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'Sick' police, sickly economy — forget sanctions

Tuesday, January 02, 2018

Suggestions that rank and file cops who went on sick-out in the days before Christmas could face unspecified sanctions from the police high command do not make sense to us at this time when the big picture is about reducing runaway murders.

Undoubtedly, the timing of that industrial action for it was just that was extremely bad and suggests a heartlessness on the part of the police who, more than anyone else, are aware that security is a primary need during the heightened activities of the holiday period.

Yet, as unpalatable as that was, they were acting in accordance with their rights under the constitution of Jamaica, even if they are barred from taking certain industrial action, such as striking in pursuance of a dispute, as an essential service.

Instead of talking about sanctions against people exercising their rights, we should be searching for a comprehensive mix of policy and operational initiatives, which have eluded us so far, to get some level of control over the criminals who hold this country to ransom.

For as far back as we can remember, political parties, even if only on the hustings, have acknowledged that the compensation and working conditions of policemen and women have been paltry and not nearly enough to inspire hard work and commitment to fight crime.

But we have also, from one end of the country to the next, acknowledged that crime, especially murders, is the number one impediment to the growth and development of the economy, at an unquantifiable cost.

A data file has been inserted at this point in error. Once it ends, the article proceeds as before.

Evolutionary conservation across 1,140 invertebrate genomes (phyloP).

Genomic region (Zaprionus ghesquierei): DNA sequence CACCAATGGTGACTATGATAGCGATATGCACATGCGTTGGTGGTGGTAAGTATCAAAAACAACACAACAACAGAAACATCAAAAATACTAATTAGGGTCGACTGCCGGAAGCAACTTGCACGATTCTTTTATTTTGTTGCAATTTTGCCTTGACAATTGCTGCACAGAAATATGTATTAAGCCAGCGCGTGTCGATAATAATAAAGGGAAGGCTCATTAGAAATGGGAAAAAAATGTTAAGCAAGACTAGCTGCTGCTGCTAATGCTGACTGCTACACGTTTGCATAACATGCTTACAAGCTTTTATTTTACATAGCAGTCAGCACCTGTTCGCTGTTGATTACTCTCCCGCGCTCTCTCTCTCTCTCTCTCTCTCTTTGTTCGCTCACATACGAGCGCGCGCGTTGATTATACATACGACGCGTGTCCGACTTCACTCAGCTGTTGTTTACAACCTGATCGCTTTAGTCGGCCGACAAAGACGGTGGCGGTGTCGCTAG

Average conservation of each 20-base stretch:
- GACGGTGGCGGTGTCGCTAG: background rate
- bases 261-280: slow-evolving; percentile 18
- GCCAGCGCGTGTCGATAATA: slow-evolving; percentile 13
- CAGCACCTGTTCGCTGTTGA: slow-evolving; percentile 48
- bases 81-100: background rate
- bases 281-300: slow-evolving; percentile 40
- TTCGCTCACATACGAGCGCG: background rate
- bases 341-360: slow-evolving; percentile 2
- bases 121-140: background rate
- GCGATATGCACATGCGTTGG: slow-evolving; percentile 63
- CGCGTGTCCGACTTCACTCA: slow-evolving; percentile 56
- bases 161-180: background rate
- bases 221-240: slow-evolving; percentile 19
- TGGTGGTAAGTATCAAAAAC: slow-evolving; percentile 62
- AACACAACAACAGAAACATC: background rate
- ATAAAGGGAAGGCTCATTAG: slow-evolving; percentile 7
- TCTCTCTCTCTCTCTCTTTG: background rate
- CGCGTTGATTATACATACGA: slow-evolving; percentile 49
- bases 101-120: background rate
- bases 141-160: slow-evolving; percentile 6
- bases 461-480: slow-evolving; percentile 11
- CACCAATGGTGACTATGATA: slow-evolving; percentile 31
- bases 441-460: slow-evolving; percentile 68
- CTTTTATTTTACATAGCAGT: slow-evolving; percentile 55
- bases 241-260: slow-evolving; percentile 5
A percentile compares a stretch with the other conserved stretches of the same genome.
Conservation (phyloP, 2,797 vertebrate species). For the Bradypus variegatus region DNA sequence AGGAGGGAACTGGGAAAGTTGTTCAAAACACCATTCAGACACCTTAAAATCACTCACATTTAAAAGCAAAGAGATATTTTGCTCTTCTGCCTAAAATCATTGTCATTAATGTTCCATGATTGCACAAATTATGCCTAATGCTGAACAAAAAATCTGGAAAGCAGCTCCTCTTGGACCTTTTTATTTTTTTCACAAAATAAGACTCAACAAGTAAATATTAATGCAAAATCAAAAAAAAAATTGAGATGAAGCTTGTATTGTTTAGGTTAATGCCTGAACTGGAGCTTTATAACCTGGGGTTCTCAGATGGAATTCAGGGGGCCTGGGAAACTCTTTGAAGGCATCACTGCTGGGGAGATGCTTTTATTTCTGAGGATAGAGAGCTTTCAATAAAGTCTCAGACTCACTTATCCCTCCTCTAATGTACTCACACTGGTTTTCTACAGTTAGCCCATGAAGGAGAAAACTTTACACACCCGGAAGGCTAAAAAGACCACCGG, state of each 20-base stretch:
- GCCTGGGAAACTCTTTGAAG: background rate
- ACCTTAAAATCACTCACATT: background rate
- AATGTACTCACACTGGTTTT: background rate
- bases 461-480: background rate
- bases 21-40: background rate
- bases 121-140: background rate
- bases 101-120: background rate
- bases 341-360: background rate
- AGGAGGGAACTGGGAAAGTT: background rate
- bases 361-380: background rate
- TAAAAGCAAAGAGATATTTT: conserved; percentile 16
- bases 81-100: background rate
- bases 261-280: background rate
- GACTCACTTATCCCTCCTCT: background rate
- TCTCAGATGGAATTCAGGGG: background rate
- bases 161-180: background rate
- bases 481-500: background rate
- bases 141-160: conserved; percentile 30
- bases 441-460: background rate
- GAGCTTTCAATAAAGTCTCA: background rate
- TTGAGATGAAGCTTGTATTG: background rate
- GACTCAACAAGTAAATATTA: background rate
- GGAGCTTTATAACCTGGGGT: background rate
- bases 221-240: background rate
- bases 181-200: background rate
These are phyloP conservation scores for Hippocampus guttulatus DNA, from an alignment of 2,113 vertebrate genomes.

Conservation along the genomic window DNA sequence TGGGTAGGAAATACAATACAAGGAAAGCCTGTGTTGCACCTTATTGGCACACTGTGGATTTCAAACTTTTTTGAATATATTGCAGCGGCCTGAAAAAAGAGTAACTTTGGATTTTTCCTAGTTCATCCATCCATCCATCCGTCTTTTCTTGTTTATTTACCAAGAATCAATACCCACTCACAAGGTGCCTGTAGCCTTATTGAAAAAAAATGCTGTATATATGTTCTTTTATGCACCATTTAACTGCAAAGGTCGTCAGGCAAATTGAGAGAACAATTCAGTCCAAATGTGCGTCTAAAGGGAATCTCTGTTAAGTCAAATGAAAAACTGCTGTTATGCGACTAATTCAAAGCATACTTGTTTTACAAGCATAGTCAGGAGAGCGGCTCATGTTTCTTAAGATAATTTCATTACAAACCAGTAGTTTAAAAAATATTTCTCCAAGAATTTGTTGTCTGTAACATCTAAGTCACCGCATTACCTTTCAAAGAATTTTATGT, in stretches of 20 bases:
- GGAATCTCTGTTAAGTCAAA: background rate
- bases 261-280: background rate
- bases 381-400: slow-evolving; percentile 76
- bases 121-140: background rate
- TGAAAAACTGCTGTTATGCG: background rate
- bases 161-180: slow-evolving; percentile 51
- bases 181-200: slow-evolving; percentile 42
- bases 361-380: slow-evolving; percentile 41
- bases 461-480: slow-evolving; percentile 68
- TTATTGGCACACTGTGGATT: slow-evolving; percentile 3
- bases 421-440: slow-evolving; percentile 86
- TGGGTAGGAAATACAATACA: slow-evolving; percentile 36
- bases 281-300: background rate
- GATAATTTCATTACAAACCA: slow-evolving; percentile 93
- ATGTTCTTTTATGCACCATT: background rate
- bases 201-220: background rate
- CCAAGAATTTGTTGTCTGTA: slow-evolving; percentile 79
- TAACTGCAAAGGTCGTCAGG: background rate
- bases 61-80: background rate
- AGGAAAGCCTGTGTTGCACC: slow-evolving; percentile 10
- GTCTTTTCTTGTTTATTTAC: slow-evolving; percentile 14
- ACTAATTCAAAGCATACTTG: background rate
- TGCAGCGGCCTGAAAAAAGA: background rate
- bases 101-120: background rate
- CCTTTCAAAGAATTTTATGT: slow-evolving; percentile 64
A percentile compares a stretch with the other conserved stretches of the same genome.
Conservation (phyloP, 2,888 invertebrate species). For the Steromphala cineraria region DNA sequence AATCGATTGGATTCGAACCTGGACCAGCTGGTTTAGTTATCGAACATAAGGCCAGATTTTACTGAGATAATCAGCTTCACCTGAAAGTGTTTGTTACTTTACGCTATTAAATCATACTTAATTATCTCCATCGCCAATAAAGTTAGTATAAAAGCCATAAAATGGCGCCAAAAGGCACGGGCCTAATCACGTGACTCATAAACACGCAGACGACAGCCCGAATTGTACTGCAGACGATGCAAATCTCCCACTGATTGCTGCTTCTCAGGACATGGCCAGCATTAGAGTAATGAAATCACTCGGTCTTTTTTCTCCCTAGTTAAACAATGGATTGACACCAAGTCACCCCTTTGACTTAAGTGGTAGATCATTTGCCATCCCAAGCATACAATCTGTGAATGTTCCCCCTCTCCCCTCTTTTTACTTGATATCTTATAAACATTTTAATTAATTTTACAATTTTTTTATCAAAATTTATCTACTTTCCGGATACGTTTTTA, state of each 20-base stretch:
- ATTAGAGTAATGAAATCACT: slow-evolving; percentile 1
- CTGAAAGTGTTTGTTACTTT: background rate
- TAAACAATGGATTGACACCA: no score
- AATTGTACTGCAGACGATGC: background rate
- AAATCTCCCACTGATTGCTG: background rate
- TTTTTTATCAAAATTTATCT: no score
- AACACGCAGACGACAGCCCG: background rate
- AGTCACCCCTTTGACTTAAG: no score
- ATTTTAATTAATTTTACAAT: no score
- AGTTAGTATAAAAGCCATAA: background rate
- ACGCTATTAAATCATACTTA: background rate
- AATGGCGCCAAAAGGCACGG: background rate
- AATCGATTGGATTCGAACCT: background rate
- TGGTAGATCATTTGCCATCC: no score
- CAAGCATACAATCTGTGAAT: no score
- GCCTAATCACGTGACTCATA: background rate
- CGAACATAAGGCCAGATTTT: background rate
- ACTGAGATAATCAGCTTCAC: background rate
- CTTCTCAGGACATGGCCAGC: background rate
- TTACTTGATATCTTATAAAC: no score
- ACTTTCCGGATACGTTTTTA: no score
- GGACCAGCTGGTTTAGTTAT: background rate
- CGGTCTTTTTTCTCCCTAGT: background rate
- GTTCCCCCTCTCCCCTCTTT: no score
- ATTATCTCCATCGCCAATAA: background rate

Now, we might never, as an anaemic economy, be able to pay police commensurate with their just deserts, but it seems logical that investing in bringing down the murder rate to tolerable levels is a no-brainer. We must meet the police part way.

We accept that the longer-term solution is growing the economy. Fortunately, most of the indicators of good health in the economy are pointing in the right direction: the inflation, interest, and unemployment rates are trending south; the dollar is appreciating; the net international reserves are vibrant; and the foreign debt is falling.

Jamaica, at 72, is the highest ranked Caribbean Community country, according to the latest Forbes Magazine survey of 153 countries making its “Best Countries for Business” list.

The obvious lesson here is that we are on the way to the desirable economic growth but that there is growing impatience at the pace of growth, and that the benefits are taking too long to reach those who need them most.

If crime is one of the main impediments to economic growth, as we have argued, then we must do everything to remove it, including equipping and compensating the police to play their critical part.

Let us not indulge in the inane argument that every other area of the public service read nurses, doctors, teachers and the like is just as important. No other area is holding back the economy to the extent that crime is.

Fix crime and we'll be able to pay nurses, doctors, teachers, and all the other public servants whom we value.